Interestingly, in its recent study of customer e-mail behavior, the Email Sender and Provider Coalition (ESPC) found that only about 20% of recipients use the spam button in lieu of unsubscribing. Trust in the unsubscribe function is actually very high, and more than 80% use it to stop receiving e-mail theyâ€™ve previously requested from companies. However, an equal number said they base their decision to hit the spam/junk button or delete the e-mail on the subject line and â€śFromâ€ť address, and they make this decision quickly and en masse, without opening individual messages. This behavior suggests that e-mail marketers need to give special attention to both items, particularly the visibility of their brand if they have a pre-existing relationship.
If youâ€™re experiencing a high incidence of spam complaints, you should examine how engaged customers are with your brand. Youâ€™ll likely find that your spam complaints as well as unsubscribe requests are coming from the customers who are least engagedâ€”those who show no or low open and click activity. Your strategy should be to either engage these customers with content relevant to their needs or remove them from your list. Analysis of spam complaint activity has consistently shown a direct correlation between the level of engagement and propensity to complain: the lower the engagement, the higher the risk. In e-mail marketing, the holy grail isnâ€™t the number of customers on your list; itâ€™s the number of engaged customers on your list.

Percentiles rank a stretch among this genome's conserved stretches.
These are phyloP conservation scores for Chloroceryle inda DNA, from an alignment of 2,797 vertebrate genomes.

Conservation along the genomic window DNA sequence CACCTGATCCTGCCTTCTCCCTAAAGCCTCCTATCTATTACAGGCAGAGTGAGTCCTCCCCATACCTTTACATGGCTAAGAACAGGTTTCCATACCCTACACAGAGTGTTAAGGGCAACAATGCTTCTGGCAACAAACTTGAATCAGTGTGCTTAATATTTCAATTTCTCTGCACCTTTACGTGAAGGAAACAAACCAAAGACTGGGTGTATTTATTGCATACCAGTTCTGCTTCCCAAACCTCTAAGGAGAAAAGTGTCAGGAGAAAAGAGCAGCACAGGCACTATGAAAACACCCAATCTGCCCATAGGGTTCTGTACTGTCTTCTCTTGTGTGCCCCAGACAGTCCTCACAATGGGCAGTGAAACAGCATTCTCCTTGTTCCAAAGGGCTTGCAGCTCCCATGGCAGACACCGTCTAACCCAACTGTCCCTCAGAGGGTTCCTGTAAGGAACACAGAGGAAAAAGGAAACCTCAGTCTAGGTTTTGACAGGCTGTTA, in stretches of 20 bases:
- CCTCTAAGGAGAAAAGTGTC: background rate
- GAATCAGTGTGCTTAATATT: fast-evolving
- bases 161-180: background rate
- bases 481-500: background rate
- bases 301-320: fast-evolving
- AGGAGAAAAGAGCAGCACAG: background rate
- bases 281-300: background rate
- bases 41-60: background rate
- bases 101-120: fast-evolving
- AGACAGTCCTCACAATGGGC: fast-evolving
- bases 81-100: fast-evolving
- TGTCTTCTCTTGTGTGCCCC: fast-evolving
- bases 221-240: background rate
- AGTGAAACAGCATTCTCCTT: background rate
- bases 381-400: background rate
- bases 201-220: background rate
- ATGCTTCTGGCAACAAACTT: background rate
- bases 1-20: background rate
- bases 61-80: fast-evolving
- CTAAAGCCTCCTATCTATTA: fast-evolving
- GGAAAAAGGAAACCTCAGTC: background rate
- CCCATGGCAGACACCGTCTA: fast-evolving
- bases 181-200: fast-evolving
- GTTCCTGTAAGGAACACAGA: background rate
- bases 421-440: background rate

Dave Lewis is VP-market and product strategy for StrongMail Systems (www.strongmail.com), a provider of e-mail delivery servers and software.